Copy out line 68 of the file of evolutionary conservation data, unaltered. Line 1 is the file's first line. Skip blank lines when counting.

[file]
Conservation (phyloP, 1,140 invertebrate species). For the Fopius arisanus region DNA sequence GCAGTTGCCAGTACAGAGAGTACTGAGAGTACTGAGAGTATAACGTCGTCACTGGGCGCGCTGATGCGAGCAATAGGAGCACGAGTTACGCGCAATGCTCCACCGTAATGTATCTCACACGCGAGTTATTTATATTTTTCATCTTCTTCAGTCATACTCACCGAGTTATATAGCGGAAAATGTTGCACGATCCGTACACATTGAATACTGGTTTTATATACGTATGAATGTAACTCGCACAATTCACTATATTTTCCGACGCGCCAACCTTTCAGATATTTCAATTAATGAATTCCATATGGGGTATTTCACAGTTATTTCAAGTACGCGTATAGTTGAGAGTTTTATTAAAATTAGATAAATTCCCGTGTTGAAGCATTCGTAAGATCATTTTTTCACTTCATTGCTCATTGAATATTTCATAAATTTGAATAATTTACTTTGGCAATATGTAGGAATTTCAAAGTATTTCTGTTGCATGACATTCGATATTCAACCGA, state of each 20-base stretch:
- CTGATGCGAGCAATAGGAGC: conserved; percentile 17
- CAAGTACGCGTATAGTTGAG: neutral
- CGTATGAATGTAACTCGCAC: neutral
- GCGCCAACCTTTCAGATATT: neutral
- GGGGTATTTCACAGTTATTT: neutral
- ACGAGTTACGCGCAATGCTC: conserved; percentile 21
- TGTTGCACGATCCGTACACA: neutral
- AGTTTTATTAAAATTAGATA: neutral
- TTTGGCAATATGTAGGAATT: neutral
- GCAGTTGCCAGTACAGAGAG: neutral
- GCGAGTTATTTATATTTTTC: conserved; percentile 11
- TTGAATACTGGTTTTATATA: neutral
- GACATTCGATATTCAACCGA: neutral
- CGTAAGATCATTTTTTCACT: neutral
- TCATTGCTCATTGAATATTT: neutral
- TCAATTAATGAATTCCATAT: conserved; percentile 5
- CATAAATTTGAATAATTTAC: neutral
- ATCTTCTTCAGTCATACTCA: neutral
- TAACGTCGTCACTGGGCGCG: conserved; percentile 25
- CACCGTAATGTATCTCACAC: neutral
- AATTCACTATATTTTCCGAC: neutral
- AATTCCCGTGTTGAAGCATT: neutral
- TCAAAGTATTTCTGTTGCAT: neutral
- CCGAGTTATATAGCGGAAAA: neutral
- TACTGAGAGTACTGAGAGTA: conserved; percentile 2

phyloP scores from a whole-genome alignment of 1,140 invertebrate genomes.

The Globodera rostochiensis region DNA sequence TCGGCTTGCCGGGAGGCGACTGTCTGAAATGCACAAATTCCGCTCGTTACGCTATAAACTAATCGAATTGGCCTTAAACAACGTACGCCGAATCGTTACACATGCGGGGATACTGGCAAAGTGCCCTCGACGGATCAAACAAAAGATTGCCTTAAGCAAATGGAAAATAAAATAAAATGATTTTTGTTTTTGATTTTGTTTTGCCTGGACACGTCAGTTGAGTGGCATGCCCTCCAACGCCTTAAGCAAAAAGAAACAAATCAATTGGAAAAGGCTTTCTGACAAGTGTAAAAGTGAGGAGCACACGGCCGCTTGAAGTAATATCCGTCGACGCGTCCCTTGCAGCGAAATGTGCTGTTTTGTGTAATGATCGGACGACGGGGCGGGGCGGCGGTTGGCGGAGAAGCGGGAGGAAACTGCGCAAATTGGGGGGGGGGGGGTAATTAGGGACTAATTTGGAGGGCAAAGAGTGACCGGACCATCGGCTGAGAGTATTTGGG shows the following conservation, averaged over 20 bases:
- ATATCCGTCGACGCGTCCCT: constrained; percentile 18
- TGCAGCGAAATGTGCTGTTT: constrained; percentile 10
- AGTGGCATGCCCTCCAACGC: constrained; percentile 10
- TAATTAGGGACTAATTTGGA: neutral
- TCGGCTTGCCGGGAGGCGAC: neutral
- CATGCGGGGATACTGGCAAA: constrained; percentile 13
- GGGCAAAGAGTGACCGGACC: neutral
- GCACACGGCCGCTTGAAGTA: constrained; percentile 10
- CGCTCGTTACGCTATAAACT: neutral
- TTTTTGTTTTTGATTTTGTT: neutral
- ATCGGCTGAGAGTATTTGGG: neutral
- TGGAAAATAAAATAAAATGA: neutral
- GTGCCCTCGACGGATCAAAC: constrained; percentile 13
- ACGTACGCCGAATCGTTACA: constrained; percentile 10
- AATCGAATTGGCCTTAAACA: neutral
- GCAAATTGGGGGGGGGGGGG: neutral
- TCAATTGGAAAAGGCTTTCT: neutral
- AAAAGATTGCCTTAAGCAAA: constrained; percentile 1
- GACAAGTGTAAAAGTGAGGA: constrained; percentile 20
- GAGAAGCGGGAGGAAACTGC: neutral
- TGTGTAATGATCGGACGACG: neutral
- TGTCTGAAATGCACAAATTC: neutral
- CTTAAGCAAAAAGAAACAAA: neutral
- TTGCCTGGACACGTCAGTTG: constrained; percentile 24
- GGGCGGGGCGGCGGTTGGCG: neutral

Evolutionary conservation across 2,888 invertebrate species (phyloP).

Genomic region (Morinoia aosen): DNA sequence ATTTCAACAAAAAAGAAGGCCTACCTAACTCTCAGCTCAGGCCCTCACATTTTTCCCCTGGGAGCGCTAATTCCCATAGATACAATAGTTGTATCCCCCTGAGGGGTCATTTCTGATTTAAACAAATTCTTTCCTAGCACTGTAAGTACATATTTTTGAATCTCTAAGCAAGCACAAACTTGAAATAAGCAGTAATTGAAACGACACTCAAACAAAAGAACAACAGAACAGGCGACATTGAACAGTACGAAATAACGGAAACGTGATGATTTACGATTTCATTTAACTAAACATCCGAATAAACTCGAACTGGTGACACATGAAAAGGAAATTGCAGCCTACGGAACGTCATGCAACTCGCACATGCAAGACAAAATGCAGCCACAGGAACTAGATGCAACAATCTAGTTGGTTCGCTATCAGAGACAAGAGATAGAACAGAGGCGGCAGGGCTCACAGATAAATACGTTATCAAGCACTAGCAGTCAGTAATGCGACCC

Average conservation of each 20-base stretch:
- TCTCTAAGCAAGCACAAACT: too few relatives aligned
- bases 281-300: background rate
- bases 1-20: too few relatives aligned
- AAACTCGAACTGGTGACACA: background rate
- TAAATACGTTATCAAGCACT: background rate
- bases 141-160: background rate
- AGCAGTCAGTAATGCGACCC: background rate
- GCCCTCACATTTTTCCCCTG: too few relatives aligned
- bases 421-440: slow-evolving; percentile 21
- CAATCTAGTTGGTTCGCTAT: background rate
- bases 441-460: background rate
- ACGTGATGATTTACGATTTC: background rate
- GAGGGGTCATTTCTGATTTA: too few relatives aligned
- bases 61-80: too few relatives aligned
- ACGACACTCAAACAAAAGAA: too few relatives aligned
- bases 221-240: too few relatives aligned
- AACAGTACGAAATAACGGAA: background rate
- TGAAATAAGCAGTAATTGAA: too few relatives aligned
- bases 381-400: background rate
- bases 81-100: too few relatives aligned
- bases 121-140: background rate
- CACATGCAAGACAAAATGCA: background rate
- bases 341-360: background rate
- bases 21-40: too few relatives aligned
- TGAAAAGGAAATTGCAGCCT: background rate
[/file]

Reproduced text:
- ACGTGATGATTTACGATTTC: background rate